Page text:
Mel Latu: So, for just a personal success story, guys, B.O.S.S. started out, like I said, 2 weeks before quarantine. So, my client was 1, my revenue was $1500 dollars a month- not looking too good for my homestead. This is the official Year 3 and we [00:26:00] are going to hit three quarters of a million dollars,

and I don't mind sharing that number- might not be huge to a lot of people, it is huge to us, and my goal was to have $15,000 a month and be a sole prop and chill at my house and have a quality of life. Now, I have a team of five. We have an office. We get to serve our community. We have a giving budget.

So, we get to make sure that part of our revenue is going back into our community, and we get to lead the office and do servant leadership work. All things that were not in the scope, but got to be plugged in the scope by cashflow planning.

Kevin Schneider: You can give more when you make more. It's pretty hard to give when you yourself are trying to put food on your table. So, cashflow management actually benefits other people, other charities, your community, and you could be a lot more generous with cash. It's amazing.

Mel Latu: I love how with cashflow, so you can implement different levels of your company, and what you're doing with your business that you didn't even know was in the plan. Like, I love a giving budget. If I already know that these [00:27:00] things every year, every month, I want to be part of- and I don't want to wait to be asked, 'Hey, can you sponsor this?'

--And wonder if I have the money, I'm going to plan for it, and I can't wait. And every year we're going to sponsor this, and we're going to do this, and it's a bill to us. It's already planned. We're going to do it. So, if you're blessing the Kingdom through your business, you cannot go wrong.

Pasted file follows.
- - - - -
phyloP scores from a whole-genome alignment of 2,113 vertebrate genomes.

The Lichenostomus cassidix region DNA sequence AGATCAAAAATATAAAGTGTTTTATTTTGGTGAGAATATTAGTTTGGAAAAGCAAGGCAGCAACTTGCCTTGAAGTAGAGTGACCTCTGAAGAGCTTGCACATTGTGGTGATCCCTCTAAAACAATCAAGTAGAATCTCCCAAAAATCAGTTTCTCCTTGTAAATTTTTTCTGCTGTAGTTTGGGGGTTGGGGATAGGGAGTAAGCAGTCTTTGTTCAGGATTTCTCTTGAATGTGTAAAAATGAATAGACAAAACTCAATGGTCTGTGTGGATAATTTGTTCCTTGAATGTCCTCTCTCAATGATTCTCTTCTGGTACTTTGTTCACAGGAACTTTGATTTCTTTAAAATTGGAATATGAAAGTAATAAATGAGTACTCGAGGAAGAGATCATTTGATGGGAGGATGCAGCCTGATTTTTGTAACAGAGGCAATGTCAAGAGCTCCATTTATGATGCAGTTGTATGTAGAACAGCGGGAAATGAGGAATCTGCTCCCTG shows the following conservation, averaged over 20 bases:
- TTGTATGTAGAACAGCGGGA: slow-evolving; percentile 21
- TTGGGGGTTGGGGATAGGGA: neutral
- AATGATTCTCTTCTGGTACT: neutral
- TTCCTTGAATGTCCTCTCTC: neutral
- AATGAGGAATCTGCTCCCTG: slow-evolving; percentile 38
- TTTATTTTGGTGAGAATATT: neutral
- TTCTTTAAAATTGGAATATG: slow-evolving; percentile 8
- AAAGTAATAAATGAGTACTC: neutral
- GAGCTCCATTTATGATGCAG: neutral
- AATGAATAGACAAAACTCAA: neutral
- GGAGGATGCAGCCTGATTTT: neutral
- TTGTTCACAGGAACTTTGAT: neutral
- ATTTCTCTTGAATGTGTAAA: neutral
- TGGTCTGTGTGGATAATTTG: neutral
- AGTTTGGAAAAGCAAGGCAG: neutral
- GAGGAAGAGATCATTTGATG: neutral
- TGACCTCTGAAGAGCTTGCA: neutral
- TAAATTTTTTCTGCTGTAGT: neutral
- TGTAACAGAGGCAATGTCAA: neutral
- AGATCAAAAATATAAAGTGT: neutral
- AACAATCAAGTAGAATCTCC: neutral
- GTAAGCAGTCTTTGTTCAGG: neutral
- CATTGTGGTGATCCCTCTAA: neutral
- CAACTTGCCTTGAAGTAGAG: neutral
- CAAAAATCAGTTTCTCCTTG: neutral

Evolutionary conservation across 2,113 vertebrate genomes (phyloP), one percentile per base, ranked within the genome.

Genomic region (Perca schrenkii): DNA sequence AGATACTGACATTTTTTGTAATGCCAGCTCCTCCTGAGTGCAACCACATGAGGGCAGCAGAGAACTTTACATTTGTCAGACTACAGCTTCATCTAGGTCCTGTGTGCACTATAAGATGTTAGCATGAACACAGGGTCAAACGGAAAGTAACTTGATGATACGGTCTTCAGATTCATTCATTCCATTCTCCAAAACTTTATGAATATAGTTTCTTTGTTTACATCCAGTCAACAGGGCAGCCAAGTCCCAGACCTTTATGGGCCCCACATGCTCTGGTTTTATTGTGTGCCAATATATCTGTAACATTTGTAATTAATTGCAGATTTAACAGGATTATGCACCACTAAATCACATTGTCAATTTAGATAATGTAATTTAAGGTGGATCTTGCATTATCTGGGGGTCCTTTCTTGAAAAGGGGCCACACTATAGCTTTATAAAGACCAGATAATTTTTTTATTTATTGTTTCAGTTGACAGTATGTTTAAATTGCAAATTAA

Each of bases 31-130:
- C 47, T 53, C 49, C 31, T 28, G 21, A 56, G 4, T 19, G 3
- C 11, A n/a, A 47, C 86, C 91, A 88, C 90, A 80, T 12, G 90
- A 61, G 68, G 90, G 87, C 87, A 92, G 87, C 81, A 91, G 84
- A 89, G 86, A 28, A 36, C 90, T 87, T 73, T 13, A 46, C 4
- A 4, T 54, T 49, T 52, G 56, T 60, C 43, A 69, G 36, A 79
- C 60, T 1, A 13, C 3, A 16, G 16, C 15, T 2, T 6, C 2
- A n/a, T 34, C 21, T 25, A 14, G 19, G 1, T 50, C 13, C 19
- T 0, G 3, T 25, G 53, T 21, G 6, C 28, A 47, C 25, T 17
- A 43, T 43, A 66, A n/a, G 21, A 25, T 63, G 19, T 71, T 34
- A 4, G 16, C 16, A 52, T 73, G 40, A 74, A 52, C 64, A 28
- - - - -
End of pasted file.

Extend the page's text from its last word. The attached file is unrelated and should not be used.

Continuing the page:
Kevin Schneider: Nope. That's right. That's right. Mel, thank you so much for being here with us today. And I want to just keep chatting about success stories, but we have to go serve clients, that's what we get to do, but thank you so much for being here.

If someone wanted to get in contact with you, and we might have listeners all over the country, being a podcast, you're not just restricted to your geographic location. You can serve people remotely, and how would one get ahold of you?

Mel Latu: Absolutely. We do serve clients all over the US, and the easiest way to get in touch with us would be our website. There's an intake form out there.

You can learn a little bit about us and that is

Kevin Schneider: All right. So, if y'all have any [00:28:00] questions about what Mel does or any of this kind of piqued your interest and you want to get to know this particular function of your business more, the accounting cashflow, if you want to get to know that a little bit more and get some more information, please go to her website and go through that consultation link. 

Tremendous Mel. Thank you so much.

Mike Pine: There you have it. The Cashflow Queen on Hidden Money. 

Kevin Schneider: There she is, in the flesh.

Mel Latu: Thanks guys.

Kevin Schneider: Thank you.